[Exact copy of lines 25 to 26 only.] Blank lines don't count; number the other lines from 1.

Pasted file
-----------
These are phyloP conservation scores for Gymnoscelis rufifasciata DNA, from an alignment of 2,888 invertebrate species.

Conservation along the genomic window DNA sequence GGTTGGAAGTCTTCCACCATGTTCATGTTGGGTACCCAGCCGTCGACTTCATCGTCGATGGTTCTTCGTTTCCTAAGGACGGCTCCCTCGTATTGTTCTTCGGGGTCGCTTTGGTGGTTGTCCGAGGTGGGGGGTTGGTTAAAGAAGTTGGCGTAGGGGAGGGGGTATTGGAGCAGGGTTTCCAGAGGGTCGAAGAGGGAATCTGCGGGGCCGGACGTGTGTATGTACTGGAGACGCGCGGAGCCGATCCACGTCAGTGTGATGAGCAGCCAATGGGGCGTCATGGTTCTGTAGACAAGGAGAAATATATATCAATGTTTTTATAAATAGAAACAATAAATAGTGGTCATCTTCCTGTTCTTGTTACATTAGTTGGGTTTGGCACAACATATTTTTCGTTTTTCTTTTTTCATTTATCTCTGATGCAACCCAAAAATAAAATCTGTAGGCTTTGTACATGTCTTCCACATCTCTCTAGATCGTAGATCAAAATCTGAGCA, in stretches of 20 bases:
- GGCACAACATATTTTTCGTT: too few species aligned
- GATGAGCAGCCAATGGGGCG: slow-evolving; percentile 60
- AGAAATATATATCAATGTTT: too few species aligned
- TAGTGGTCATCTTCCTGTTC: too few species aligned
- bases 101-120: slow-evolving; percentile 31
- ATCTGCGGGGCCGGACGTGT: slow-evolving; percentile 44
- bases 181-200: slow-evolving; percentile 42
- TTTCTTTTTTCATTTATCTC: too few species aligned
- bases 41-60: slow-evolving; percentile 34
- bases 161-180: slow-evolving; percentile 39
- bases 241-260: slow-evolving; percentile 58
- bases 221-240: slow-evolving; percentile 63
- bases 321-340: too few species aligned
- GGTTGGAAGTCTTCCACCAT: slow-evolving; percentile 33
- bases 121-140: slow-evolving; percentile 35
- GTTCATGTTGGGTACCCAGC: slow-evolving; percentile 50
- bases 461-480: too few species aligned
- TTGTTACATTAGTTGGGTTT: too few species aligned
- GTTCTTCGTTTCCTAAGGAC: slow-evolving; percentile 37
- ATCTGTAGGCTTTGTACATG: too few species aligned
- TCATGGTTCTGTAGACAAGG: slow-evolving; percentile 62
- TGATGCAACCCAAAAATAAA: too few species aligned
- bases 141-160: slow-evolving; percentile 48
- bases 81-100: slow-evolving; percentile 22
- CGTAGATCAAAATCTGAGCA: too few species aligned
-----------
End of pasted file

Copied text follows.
- bases 141-160: slow-evolving; percentile 48
- bases 81-100: slow-evolving; percentile 22